‍Minimum energy standards urgently needed for space heaters, hot water systems and cooktops

Australians are installing inefficient gas and electric appliances that will lock in $3.4 billion every year of unnecessary energy costs. New legislation is needed so Australians can make informed decisions about buying new appliances.

Australians are installing an estimated 940,000 new gas appliances and 800,000 new resistive electric appliances every year, which are locking in significant long-term and unnecessary costs for heating and cooking.

A new briefing note from the Institute for Energy Economics and Financial Analysis (IEEFA) has found Australians are racking up $3.4 billion in unnecessary energy costs every year we install inefficient household appliances.

“A customer buying a new gas heater today may be locking themselves into up to 20 years’ worth of gas costs, which are likely to be significantly higher than the cost of electricity for an equivalent high-efficiency appliance,” the IEEFA report says.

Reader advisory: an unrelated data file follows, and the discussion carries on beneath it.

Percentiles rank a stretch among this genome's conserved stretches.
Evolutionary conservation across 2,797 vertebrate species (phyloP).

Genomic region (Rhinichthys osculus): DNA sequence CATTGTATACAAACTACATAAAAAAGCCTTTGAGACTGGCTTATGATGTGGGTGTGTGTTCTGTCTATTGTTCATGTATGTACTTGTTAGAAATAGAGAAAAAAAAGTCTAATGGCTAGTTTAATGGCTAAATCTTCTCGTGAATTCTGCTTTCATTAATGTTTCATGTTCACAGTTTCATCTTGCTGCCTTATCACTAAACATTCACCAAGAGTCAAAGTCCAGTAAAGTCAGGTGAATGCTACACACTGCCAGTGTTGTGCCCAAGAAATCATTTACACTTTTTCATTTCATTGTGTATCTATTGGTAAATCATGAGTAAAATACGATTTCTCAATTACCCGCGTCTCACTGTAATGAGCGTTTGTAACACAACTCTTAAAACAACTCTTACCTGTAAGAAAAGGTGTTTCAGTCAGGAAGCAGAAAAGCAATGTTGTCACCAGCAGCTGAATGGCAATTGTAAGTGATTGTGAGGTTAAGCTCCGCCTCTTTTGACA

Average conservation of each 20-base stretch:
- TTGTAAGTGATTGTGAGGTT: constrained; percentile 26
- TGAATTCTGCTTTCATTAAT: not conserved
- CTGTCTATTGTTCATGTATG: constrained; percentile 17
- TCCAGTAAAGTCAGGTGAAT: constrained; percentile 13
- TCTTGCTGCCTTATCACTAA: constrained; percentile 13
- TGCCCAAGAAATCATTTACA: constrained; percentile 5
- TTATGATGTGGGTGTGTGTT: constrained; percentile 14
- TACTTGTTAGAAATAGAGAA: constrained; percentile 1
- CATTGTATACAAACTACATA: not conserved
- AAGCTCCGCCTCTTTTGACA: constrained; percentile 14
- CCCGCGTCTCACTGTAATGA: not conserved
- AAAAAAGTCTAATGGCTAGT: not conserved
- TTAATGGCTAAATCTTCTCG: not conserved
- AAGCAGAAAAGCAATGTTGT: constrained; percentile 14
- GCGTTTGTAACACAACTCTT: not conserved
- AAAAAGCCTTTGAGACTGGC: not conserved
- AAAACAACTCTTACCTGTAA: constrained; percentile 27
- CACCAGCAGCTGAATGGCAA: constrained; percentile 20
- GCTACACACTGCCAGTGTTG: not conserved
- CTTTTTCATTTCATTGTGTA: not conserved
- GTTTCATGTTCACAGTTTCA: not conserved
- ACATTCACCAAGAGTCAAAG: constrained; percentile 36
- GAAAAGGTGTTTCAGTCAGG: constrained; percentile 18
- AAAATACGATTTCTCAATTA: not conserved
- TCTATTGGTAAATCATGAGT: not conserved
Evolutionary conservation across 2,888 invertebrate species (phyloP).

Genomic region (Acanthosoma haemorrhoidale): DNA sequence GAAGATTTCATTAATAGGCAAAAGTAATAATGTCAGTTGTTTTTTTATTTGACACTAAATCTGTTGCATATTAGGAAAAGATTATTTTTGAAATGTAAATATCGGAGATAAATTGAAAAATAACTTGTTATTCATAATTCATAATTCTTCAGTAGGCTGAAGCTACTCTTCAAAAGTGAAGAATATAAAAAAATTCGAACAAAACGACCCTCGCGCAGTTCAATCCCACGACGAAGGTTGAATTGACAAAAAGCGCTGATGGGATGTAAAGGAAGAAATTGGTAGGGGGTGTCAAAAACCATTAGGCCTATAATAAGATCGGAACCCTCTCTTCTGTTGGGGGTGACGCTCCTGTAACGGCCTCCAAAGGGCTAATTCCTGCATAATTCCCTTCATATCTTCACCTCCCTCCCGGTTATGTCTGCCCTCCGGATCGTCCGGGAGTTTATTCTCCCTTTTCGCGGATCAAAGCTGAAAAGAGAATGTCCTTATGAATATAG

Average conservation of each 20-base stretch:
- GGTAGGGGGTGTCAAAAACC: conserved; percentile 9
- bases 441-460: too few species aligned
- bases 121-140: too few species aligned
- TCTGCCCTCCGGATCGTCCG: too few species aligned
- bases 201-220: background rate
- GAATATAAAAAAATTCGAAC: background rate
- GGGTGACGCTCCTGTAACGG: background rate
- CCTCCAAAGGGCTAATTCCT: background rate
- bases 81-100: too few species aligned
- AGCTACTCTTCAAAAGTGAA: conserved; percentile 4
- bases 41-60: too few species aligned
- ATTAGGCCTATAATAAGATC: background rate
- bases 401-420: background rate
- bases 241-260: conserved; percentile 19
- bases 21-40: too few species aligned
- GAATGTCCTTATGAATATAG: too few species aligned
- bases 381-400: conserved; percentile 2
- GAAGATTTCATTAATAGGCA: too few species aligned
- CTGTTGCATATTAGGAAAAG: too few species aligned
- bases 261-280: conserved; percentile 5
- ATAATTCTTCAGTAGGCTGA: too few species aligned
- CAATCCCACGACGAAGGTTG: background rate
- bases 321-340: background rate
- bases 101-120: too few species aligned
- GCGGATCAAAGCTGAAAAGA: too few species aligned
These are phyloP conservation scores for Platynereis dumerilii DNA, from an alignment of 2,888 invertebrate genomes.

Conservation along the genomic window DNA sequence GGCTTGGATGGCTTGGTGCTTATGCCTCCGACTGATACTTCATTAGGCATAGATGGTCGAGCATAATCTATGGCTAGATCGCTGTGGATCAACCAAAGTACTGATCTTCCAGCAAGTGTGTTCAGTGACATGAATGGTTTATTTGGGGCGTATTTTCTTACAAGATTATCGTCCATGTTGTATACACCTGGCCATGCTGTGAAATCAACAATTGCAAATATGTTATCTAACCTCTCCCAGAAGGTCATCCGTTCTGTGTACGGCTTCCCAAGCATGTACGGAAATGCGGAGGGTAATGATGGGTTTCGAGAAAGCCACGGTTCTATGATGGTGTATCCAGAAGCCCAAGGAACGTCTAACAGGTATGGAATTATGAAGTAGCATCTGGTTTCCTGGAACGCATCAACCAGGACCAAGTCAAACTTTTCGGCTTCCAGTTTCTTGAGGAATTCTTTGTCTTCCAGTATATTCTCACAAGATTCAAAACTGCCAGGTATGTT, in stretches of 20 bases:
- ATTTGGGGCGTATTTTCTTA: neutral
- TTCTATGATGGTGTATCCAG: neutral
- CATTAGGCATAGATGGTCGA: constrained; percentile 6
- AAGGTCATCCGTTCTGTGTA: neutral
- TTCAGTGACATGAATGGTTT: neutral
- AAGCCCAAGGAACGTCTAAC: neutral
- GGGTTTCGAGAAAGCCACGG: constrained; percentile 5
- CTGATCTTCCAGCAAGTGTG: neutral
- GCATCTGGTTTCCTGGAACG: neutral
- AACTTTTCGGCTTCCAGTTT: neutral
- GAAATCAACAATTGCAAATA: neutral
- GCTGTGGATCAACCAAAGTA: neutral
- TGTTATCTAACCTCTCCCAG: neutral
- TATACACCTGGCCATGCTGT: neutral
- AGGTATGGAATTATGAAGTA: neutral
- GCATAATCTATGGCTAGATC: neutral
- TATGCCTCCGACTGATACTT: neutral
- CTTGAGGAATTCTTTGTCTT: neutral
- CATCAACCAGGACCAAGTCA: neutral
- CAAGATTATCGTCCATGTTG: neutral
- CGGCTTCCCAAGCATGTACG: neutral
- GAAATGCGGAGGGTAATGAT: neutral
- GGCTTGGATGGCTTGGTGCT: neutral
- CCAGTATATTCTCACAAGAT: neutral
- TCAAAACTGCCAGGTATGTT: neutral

Whilst gas heaters, hot water systems and cooktops are now the most expensive to run, inefficient resistive electric appliances such as panel heaters, oil heaters, older style electric hot water systems, and ceramic cooktops, will also lock consumers into unnecessary energy bills.

(Sources for appliance efficiencies outlined in IEEFA – Managing the Transition to All-Electric Homes Technical Appendix (p.24).

“Even though those inefficient appliances are cheaper upfront to purchase, the majority of the cost of ownership is actually locked away in the running costs,” the author of the briefing paper and IEEFA’s Energy Finance Analyst, Jay Gordon, told the SwitchedOn podcast.

Gordon says that many people end up installing ‘like-for-like’ replacements when their energy appliances break down, without realising there are now more efficient electric alternatives that are cheaper to run.

“Several fundamental shifts are occurring in the way we use energy in the home,” says Gordon, “Gas no longer offers the cost advantage it once did, while modern electric appliances have advanced to the point where they use a fraction of the energy of either gas appliances or inefficient resistive electric appliances.”